Translation:Is that cheap?
"Is that over there cheap?" Should be acceptable because あれ is for items not near either speaker.
"Is that one over there cheap?" is an accepted answer. Obviously fine without the "one," too.
Yes it should be accepted as well. Plural isn't marked in Japanese and you usually understand it from the context. Only referring to people there are "-tachi" forms. For example "watashi" - I, me and "watashitachi" - we, us.
あれ has the plural form あれら. If someone could indicate how mandatory its use is, I'd be obliged.
I'm not a native Japanese speaker, but to me, perhaps because あれら exists and is commonly used, あれ "feels" distinctly singular.
I agree with @Monicat77 that the plural should also be accepted, because in some contexts it can sound natural enough to use あれ as a plural, but in my experience, あれら is preferred in most cases.
Does this cheap mean that it is not will made or inexpensive? They are related but not totally the same.
where do i use ano and when do i use are (same with sono and sore and kore and kono)
Kore/sore/are are demonstrative pronouns and stand alone (e.g. これはやすいです.--This is cheap).
Kono/sono/ano are demonstrative adjectives and are followed by a noun (e.g. このいすはやすいです.--This chair is cheap).
As far as I'm aware, no. あれ is a noun ("Look at that!") and あの is an adjective ("Look at that dog!").
It's not actually an adjective. あの is a contraction
The の particle connects it to a noun, so you cannot use あの by itself. It has to be followed by a noun ("that dog", "that house", "that chair") If you just want to say "that" by itself, you would use あれ or それ.
This can also mean "Is that easy?", since there's no kanji given to denote the meaning of やすい.
In my experience, やすい by itself is almost never used to mean "easy"; one would typically use 簡単 (かんたん, "simple") or やさしい. やすい generally means "easy" when it is being used as a verb suffix, e.g. 食べやすい ("easy to eat"), or やりやすい ("easy to do").
If spoken (i.e. without kanji for reference), this sentence will almost always mean "Is that cheap?"
Technically, nothing and it should be accepted since nothing in the Japanese sentence is specifically singular.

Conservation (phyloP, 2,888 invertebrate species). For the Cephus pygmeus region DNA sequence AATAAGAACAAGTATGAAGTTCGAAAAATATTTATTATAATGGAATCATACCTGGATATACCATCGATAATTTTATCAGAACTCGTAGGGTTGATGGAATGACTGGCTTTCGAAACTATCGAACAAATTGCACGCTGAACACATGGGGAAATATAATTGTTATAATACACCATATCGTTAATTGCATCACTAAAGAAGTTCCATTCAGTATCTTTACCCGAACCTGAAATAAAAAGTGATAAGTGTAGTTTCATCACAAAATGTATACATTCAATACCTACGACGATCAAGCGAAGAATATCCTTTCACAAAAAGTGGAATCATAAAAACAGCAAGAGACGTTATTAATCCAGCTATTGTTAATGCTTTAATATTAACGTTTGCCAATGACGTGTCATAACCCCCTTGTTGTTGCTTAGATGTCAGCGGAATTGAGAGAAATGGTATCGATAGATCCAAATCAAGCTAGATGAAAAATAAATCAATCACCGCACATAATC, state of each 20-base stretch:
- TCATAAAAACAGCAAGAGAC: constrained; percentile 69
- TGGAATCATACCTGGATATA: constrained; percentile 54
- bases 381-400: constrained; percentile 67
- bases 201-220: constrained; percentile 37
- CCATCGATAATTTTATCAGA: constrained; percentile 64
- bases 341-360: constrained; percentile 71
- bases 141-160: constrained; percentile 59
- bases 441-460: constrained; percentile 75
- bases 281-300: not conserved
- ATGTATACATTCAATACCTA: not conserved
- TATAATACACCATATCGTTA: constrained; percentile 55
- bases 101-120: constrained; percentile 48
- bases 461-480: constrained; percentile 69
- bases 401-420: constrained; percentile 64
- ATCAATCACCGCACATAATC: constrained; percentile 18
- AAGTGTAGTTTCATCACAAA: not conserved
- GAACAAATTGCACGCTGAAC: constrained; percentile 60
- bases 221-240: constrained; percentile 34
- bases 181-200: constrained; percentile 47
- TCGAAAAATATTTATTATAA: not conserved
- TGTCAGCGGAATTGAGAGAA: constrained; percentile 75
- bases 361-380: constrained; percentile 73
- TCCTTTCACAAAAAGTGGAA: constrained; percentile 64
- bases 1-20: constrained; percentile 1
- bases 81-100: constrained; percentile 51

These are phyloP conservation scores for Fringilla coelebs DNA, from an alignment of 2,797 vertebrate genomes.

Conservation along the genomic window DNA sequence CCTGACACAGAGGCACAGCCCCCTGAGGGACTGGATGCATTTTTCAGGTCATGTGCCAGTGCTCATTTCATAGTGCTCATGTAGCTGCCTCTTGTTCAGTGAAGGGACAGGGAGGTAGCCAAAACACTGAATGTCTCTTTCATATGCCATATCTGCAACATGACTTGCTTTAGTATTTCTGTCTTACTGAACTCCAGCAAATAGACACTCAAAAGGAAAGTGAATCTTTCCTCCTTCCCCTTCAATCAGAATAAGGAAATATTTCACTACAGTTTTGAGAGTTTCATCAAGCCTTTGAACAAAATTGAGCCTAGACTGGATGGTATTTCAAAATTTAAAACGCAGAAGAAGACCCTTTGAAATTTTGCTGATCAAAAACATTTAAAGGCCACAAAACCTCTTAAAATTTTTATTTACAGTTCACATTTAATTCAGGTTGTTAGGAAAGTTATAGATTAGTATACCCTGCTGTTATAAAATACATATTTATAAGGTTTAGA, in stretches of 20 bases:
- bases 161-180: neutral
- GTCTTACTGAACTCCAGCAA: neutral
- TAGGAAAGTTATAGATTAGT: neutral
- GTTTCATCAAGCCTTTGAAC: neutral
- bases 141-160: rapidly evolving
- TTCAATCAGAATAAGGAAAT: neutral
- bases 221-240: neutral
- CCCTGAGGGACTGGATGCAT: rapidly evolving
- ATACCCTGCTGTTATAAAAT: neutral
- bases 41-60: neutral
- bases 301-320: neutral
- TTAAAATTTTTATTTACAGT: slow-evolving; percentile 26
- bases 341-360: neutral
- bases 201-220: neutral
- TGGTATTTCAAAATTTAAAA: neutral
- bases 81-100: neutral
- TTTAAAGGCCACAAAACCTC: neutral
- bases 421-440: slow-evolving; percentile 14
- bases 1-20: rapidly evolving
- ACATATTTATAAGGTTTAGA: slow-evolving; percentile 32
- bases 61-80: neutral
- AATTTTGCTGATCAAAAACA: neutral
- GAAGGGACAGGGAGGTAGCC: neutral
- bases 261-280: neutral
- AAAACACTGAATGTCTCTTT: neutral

Is "Is that stuff cheap?" an acceptable translation? It corrected me with "Is that one cheap?" and Monicat77 says plural is acceptable so I reported it, but I'd like a second opinion on my specific translation to be sure.
Indeed, as @Monicat77 says, plural should be accepted since nothing the sentence is specifically singular.
That being said, I would understand if someone accepted "is that stuff cheap?" but personally, I think I would be against allowing it. Firstly, "that" can be (implicitly) plural in spoken English without needing the help of other words like "stuff". Secondly, the "that" in "that stuff" is used more like あの～ rather than あれ (although the same could be said about "that one", I feel like it is a more justifiable exception). And finally, "stuff" sounds distinctly casual to me, which doesn't sit with the use of です in this sentence.
Bear in mind that I'm not an expert, so a third or fourth opinion may also be helpful ;)
It's fun to think of what kind of inanimate pronoun you are using. English has only a few, while Japanese has so many.
やさい（野菜）yasai noun = vegetables
やすい（安い）yasui adjective = cheap, easy
Sorry if that's no help. Perhaps a mnemonic?
- やさい = "ya saying I have to eat ALL my vegetables!?"
- やすい = "yeah, sweet, this is a piece of cake"
I misspelled that as thta and it says you have used the wrong word, but when i type in 5 instead of 4 it says you have a typo!!!